Zimbabwe's cash crisis continued on Monday with shortages of bank notes in Harare, the capital, though the pinch eased somewhat in Bulawayo - the country's second-largest city - and in eastern Mutare and Midlands town Kwekwe.
Sources in Harare said bank customers waited in line at Stanbic and other institutions without securing funds, and long bank queues remained around the city center.
Scant information was forthcoming as to moves by the Reserve Bank of Zimbabwe to relieve the shortages of bank notes which have persisted despite its issuance late last year of new notes in denominations of Z$250,000, Z$500,000 and Z$750,000. Some economists have suggested Z$ 1 million or Z$10 million notes are needed to meet economic requirements given hyperinflation some estimate over 50,000%.
Bank officers and central bank sources said only Reserve Bank Governor Gideon Gono and a handful of RBZ officials are fully informed on the situation.
Correspondent Thomas Chiripasi of VOA's Studio 7 for Zimbabwe told reporter Patience Rusere that central bank sources said money had to be urgently diverted to Kwekwe, which had been without an adequate cash supply for two months.
Prolonged shortages of cash are likely to cause a further drop in household spending, delivering a further blow to an already moribund economy, said Dennis Nikisi, director of the graduate school of management at the University of Zimbabwe.
One of the more troubling aspects of the crisis has been the allegation, launched from a number of directions, that central bank officials have been involved in schemes to divert new notes to the black market or otherwise dealt on the parallel market.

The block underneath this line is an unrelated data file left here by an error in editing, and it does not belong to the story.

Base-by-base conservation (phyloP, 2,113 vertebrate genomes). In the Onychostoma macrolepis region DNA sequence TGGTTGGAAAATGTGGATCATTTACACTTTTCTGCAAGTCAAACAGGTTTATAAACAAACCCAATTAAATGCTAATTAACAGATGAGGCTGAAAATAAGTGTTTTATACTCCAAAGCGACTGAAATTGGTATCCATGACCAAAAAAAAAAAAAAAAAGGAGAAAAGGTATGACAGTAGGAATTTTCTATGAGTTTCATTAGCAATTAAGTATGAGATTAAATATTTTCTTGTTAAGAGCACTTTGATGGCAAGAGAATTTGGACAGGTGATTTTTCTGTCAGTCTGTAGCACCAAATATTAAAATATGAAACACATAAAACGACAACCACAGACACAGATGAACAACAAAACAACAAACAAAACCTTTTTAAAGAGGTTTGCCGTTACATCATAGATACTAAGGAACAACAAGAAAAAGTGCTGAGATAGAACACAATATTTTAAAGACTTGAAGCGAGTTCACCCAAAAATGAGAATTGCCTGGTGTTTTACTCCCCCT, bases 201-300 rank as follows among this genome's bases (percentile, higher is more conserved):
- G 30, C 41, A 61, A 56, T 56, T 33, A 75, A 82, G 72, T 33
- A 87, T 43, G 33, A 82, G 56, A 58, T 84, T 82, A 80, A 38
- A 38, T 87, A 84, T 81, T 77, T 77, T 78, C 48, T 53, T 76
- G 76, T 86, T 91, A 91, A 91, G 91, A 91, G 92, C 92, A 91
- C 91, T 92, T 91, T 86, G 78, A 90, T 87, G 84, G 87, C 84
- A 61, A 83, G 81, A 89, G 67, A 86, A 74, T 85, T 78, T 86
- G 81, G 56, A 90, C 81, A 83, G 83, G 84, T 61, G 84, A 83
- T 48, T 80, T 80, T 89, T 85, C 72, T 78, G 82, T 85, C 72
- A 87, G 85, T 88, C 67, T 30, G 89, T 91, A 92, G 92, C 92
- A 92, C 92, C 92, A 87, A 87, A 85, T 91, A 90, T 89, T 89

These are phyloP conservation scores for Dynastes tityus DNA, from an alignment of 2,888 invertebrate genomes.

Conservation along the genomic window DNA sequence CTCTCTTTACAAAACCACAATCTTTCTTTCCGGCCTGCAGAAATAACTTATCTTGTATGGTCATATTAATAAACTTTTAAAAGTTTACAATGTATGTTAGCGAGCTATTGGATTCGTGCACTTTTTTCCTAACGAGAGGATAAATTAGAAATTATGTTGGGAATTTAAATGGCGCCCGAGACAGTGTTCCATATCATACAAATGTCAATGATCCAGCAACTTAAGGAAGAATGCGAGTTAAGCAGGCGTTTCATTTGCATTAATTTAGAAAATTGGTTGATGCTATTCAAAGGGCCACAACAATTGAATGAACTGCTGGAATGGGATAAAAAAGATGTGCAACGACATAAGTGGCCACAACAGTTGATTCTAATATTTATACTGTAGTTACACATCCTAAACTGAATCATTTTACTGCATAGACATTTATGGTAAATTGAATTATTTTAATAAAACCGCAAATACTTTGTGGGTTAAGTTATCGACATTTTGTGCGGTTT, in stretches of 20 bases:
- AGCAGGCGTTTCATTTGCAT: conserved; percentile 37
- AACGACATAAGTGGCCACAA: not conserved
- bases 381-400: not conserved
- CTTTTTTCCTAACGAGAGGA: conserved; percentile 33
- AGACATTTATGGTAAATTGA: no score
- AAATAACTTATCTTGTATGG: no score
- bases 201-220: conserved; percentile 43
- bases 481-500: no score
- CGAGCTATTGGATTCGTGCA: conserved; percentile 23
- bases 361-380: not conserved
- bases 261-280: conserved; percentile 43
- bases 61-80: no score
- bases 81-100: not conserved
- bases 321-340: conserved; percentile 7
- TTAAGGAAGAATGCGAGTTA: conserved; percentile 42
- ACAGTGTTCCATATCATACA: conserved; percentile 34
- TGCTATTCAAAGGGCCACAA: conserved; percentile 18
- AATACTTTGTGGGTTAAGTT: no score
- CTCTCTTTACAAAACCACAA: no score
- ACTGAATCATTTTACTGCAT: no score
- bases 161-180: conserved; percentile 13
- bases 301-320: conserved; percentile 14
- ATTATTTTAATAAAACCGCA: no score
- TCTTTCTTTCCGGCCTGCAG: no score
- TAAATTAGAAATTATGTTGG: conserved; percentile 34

For perspective on the allegations, reporter Ntungamili Nkomo turned to economist Rejoice Ngwenya of Harare, who said that as long as the Reserve Bank is headed by Gideon Gono, whom he described as “a mere banker” with little understanding of economics, corruption within in the monetary authority is likely to continue.
Transparency International said in a recent report that corruption has become part of everyday life for Zimbabweans, with recession seeming a permanent fixture.
In a 2007 overview report on corruption in Southern Africa, the group said individuals and corporate bodies have turned to “criminal activity as part of survival strategies.”
Zimbabwe has launched a ministry and a commission charged fighting corruption, but observers say political will seems lacking to crack down on corruption at high levels.
Transparency International Regional Program Officer Mary-Jane Ncube said that the country's says the country's anti-corruption institutions lack resources, while Harare has not taken aim the biggest criminals, many of whom have official connections.